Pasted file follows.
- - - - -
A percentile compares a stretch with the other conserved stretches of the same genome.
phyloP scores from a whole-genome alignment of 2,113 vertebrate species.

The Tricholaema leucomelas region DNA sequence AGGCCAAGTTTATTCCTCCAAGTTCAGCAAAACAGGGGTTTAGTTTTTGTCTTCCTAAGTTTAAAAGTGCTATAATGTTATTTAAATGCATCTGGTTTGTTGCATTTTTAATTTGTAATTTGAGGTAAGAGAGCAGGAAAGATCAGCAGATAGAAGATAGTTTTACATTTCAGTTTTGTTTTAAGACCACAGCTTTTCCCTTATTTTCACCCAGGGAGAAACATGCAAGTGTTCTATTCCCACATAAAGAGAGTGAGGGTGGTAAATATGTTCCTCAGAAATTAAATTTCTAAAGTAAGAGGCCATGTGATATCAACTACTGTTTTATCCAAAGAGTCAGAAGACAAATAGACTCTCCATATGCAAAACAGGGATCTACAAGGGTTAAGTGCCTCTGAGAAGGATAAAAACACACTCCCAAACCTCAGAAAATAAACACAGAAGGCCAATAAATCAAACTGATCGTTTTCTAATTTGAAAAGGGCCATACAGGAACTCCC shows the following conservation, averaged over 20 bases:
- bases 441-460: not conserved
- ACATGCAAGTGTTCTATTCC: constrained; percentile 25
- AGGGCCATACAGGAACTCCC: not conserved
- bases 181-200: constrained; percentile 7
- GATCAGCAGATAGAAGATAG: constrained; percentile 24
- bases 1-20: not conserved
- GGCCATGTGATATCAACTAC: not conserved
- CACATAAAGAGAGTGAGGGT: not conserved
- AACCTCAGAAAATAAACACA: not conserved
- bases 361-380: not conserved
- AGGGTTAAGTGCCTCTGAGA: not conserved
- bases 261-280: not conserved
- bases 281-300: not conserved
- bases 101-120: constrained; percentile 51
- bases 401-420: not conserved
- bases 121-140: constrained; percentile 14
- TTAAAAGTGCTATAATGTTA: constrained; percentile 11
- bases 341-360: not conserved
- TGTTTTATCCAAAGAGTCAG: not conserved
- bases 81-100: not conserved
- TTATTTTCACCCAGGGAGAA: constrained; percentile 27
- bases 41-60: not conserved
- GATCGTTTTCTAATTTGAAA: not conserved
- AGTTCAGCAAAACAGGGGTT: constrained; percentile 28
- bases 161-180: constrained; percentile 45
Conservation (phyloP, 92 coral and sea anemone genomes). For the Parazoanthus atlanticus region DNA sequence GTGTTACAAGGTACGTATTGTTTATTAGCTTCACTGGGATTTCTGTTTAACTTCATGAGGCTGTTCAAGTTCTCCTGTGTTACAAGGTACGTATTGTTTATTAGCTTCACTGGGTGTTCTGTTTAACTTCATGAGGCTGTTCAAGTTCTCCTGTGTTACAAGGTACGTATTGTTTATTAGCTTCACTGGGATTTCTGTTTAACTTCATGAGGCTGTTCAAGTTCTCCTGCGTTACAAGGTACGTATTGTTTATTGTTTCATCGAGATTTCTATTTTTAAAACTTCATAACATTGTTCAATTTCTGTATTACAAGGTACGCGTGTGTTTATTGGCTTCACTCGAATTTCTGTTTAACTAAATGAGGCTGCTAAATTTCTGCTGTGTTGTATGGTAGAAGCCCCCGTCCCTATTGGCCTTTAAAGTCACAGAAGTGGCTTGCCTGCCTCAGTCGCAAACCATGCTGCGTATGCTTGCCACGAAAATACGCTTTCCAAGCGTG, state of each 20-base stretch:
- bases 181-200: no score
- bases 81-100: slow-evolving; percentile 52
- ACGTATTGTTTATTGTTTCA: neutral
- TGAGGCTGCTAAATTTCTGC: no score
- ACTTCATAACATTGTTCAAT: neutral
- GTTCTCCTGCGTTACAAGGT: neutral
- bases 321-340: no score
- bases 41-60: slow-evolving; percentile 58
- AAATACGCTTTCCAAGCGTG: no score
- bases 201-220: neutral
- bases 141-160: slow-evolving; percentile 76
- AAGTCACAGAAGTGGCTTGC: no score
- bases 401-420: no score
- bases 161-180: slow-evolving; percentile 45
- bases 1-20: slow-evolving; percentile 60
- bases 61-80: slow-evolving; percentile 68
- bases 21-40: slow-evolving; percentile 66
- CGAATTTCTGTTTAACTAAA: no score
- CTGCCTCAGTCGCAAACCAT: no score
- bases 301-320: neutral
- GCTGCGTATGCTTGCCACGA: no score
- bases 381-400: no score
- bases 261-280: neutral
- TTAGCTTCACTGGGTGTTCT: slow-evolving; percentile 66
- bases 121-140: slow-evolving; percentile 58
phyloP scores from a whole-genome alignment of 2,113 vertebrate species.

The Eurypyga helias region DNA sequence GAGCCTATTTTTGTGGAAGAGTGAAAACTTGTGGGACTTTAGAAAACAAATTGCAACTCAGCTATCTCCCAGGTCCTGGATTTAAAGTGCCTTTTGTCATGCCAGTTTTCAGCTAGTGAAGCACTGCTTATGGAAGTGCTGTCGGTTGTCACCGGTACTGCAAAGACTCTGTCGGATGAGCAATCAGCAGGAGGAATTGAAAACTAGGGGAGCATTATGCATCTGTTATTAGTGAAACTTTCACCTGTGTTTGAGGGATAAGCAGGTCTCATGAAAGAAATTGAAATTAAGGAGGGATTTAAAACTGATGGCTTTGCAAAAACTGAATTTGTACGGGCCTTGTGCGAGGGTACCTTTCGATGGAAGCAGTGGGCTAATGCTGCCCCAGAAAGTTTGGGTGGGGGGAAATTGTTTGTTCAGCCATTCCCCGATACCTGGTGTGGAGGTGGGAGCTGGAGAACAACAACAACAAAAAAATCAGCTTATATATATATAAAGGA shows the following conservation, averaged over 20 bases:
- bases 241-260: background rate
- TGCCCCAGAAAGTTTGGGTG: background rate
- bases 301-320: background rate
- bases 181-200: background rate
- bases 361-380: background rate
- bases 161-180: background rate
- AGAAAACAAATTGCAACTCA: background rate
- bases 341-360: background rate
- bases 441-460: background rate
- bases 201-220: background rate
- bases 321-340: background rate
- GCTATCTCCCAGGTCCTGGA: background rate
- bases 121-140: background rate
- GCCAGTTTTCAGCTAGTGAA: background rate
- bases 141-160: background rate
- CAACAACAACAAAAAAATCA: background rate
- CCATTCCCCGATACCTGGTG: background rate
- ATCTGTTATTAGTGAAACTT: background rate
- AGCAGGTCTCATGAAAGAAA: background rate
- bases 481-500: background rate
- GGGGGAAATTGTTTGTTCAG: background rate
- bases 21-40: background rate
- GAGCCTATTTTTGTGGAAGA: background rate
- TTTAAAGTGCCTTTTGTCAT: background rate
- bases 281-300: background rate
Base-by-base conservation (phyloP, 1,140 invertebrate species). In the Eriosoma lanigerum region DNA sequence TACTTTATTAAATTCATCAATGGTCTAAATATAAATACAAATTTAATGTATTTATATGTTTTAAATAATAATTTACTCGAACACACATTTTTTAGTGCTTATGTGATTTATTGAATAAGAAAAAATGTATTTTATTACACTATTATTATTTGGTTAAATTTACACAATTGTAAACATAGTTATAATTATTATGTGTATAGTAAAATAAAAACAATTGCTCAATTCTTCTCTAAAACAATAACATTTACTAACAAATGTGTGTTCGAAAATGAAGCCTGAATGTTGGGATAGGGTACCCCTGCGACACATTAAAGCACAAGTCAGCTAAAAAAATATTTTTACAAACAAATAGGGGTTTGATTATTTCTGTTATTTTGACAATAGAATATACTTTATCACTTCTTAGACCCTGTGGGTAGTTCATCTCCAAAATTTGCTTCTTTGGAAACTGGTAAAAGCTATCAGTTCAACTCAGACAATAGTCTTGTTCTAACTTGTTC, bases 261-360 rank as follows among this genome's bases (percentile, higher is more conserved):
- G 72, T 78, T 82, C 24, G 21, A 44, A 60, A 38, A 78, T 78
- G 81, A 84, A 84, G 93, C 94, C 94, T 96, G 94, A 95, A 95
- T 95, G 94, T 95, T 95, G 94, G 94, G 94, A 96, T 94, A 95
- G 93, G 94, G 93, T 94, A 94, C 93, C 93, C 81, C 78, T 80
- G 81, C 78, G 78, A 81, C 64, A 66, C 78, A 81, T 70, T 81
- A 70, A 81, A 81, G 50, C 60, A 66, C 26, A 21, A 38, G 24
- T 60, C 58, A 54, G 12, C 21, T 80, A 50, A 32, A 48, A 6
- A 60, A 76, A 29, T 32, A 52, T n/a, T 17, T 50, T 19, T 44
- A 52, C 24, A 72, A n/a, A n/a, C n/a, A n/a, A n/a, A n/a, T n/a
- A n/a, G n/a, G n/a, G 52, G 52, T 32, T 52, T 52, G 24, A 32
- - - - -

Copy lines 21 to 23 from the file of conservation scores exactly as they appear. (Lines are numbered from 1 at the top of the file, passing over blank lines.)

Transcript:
- bases 341-360: not conserved
- TGTTTTATCCAAAGAGTCAG: not conserved
- bases 81-100: not conserved